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Thomas Wakeman (Sioux: Wawinape) (1846 – January 13, 1886) was a Native American who organized the first Sioux Indian YMCA. Over the years, 66 Sioux associations have been founded with over 1000 members. Today, the Sioux YMCAs, under the leadership of a Lakota Board of Directors, operate programs serving families and youth on the Cheyenne River Indian Reservation.


Chief Little Crow (Sioux: Thaóyate Dúta; ) of the Sioux had a son named Wawinape (Sioux: Wówinaphe ) in 1846. Little Crow and Wawinape survived the Dakota War of 1862. They lived at Devil's Lake in Dakota territory. On June 10, 1863, they left to make a raid into Minnesotamarker to get horses for their family. On July 3, 1863, Little Crow and his son were in the "Big Woods" picking raspberries. A settler named Nathan Lamson saw them and shot and killed Little Crow. His son Wawinape escaped and fled back to Devil's Lake. He was later captured, tried and sentenced to hang. He was sent to a prison camp in Davenport, Iowamarker. There he converted to Christianity and took the name Thomas Wakeman. He was pardoned in 1865 and settled in Dakota Territory.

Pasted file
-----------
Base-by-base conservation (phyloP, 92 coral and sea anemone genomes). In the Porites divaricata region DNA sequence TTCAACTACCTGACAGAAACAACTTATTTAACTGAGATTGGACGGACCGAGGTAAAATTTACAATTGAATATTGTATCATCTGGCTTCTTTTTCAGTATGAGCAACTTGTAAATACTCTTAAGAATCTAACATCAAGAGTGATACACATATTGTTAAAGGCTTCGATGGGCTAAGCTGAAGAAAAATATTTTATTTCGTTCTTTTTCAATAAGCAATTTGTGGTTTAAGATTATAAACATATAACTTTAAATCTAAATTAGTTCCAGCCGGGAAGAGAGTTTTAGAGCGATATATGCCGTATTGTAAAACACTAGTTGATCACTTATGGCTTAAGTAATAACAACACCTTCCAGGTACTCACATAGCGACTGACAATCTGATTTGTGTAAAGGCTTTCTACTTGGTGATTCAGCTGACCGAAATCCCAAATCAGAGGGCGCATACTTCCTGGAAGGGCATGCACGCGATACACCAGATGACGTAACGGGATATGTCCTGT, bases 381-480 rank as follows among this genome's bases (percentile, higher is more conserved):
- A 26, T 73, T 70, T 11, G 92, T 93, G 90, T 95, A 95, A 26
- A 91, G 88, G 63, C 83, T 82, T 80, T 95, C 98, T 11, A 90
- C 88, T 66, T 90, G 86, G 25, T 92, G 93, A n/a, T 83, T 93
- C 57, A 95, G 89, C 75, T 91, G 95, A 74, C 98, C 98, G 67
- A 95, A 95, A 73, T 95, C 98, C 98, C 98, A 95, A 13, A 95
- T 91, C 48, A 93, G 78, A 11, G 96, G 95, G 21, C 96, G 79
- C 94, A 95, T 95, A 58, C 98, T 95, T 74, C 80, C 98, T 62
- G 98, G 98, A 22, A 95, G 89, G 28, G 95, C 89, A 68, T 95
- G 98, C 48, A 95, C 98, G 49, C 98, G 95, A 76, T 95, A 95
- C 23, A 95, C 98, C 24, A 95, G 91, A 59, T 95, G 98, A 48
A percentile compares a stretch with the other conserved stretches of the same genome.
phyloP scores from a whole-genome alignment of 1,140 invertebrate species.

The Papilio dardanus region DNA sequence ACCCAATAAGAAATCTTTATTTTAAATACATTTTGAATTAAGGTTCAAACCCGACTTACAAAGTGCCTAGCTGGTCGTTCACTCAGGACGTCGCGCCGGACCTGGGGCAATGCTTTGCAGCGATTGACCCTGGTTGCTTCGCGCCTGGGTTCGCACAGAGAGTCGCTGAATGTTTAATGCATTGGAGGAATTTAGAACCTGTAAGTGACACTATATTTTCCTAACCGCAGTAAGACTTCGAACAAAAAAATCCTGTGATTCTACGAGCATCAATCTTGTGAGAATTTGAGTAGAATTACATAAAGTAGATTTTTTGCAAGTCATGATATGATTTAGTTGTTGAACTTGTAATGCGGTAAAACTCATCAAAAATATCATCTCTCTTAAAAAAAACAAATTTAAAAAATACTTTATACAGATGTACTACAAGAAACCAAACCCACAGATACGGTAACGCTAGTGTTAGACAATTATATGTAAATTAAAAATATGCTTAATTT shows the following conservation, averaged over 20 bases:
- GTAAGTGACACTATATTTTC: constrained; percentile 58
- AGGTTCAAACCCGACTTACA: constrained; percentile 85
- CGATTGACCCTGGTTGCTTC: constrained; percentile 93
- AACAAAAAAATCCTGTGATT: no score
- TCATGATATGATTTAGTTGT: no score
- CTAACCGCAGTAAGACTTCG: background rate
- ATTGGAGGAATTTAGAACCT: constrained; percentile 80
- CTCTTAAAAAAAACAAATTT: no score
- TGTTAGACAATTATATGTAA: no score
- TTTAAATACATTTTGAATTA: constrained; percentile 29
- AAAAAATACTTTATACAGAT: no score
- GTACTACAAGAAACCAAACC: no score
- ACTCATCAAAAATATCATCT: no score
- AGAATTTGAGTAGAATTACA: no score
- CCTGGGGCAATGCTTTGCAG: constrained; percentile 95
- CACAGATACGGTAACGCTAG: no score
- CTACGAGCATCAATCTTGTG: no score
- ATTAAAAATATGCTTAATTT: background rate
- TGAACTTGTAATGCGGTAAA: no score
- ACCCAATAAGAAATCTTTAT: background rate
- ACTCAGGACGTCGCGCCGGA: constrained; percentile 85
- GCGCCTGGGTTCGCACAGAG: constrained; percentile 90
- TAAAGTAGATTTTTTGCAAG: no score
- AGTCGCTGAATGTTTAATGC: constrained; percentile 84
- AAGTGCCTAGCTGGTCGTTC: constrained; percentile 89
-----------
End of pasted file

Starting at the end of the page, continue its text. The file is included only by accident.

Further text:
Wakeman married Judith Minnetonka in January 1874. They had four sons and two daughters: Solomon, Ruth, John, Jesse, Ida, and Alex.

On April 27, 1879 Thomas Wakeman and his friends started the Koskada Okadiciye, a Young Man's Association, at Flandreau, Dakota Territory. In 1885, it was recognized by the national YMCA and its name was changed to Sioux Young Men's Christian Association.

Wakeman contracted tuberculosis and died at Redwood Falls, Minnesotamarker on January 13, 1886. His son Jesse succeeded his father at the YMCA.


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